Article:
Hop over to the 7th Annual Not Back to School Blog Hop at iHomeschool Network to see what a typical Day in the Life looks like for other homeschool families. Or, write a post of your own and link up!

Build Your Homeschool Library: Book Sale @EvaVarga.net

Inquiry Science & Postage Stamps: The Big Book & Studio Bundle

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Welcome to the The Big Book of Homeschool Ideas Blog Tour where we’re going to be stopping in on the authors of The Big Book of Homeschool Ideas. I hope you have been enjoying the tour. 55 homeschool moms have contributed 103 chapters of homeschool goodness. My contributions were a chapter on How to Use Postage Stamps for Learning and Inquiry Science with Middle School Students. Read on to find out why I wrote these chapters and a glimpse at their content.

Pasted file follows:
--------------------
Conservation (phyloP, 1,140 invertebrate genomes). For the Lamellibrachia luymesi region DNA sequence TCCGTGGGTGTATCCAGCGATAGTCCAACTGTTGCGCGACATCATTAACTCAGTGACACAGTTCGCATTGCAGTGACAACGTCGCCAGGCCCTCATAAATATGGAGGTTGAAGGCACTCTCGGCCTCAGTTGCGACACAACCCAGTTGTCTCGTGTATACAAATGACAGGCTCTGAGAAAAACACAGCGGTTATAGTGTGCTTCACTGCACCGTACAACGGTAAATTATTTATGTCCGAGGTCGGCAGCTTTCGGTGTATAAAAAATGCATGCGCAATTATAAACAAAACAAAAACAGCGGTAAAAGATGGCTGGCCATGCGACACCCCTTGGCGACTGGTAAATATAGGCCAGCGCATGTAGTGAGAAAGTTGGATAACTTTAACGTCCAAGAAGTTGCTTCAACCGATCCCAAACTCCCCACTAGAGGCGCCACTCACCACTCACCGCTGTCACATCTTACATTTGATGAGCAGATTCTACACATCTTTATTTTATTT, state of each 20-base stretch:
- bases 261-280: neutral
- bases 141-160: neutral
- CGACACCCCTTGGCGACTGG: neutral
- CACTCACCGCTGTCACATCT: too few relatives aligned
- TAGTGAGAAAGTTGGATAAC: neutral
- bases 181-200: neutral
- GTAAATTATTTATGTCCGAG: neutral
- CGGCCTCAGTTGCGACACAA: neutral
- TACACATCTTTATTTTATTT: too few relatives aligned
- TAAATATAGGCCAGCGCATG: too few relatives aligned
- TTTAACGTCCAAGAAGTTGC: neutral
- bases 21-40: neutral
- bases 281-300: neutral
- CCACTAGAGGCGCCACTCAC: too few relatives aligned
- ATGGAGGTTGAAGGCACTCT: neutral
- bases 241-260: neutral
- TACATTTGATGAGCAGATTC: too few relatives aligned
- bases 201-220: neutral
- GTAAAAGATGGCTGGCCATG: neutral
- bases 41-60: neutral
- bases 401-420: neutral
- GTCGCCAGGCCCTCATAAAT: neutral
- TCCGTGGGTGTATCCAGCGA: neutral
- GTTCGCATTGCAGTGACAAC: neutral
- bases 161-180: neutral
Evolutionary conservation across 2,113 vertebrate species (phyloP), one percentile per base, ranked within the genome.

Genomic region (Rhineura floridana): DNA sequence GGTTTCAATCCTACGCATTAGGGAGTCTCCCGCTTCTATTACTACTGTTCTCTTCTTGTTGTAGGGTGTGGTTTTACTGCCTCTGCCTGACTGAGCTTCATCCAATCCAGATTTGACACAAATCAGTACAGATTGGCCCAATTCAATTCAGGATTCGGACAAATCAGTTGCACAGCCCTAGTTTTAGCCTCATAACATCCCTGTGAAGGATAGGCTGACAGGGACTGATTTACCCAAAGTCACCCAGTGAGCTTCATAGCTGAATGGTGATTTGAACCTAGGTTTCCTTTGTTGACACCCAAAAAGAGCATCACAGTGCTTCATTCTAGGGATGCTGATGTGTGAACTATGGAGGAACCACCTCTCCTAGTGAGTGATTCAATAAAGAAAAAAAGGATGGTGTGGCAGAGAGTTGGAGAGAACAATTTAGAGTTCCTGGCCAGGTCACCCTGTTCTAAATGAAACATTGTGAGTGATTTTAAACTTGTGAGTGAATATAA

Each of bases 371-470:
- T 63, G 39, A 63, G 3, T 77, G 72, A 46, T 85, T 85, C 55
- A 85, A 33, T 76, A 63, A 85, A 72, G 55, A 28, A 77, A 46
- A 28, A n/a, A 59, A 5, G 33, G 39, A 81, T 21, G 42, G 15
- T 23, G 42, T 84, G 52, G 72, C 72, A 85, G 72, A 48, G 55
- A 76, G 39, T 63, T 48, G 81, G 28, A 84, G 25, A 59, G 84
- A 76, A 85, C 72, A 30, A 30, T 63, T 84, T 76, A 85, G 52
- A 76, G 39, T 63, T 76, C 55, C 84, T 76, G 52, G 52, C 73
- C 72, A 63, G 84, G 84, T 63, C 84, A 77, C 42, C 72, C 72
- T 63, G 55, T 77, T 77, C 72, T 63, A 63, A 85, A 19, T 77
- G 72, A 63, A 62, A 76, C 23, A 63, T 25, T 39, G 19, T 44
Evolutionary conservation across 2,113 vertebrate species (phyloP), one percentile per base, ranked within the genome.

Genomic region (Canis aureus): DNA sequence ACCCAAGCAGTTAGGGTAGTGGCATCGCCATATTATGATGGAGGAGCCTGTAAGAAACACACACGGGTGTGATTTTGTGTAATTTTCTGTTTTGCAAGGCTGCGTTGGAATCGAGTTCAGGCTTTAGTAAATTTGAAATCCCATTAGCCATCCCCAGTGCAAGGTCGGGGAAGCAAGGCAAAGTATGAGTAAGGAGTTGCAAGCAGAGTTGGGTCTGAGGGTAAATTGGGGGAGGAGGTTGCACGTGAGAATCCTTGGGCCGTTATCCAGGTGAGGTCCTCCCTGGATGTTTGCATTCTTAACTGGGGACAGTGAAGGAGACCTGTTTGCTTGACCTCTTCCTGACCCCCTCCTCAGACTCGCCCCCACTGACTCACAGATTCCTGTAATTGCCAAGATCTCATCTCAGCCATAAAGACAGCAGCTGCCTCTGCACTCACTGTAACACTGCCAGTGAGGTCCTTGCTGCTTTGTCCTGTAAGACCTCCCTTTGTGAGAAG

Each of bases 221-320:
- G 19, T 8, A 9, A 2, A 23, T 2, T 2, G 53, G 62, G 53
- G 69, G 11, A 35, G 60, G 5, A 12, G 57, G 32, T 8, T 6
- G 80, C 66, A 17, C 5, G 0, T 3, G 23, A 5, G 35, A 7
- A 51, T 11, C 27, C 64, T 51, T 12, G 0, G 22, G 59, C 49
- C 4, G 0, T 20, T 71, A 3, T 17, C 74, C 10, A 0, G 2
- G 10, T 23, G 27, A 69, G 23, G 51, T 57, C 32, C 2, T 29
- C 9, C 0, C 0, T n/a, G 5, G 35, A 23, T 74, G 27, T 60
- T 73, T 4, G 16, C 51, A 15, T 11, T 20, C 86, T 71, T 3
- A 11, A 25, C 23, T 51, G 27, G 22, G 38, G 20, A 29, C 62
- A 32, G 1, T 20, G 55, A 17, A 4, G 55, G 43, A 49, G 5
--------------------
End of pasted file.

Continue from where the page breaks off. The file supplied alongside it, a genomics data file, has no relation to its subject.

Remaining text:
The Big Book of Homeschool Ideas Blog Tour

Everyday in the month of October, we’ll meet a new author of The Big Book of Homeschool Ideas. You’ll find out why they contributed their chapter or chapters to the book and why they feel passionate about that particular topic.

How it works:

  • Visit each author on the blog tour and participate in the giveaway they may be hosting.
  • Enter the giveaway for The Big Book of Homeschool Ideas & iHomeschool Studio Bundle below.
  • Purchase the bundle! Don’t worry. If you win the giveaway, you’ll get your money back. Buy now while you can!
  • Click the calendar to see the other authors on the tour and to see their giveaways.